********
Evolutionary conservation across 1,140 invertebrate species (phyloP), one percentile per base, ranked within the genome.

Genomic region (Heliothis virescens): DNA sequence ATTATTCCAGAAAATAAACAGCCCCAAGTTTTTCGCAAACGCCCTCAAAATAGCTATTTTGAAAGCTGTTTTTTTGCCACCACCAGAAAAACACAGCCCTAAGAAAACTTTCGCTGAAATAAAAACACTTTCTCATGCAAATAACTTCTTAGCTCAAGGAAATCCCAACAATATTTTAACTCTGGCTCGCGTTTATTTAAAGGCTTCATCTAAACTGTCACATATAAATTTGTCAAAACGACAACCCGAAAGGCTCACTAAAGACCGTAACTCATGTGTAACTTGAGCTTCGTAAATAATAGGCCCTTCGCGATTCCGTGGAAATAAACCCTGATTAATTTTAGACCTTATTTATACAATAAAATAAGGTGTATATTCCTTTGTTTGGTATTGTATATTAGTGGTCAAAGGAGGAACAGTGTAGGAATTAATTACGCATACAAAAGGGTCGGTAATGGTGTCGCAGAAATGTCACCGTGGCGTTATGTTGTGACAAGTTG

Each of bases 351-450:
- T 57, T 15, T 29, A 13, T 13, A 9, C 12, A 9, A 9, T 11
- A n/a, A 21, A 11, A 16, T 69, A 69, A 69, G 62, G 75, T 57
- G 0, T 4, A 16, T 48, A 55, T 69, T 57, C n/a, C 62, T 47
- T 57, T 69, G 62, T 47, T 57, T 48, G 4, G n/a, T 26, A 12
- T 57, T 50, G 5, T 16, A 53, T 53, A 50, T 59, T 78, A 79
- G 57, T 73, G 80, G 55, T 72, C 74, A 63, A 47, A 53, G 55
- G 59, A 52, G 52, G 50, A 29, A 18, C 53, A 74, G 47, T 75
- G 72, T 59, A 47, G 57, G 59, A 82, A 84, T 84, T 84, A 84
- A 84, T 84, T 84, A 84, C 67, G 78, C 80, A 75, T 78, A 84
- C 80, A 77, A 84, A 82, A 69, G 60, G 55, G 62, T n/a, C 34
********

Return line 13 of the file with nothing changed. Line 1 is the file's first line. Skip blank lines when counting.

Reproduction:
- C 80, A 77, A 84, A 82, A 69, G 60, G 55, G 62, T n/a, C 34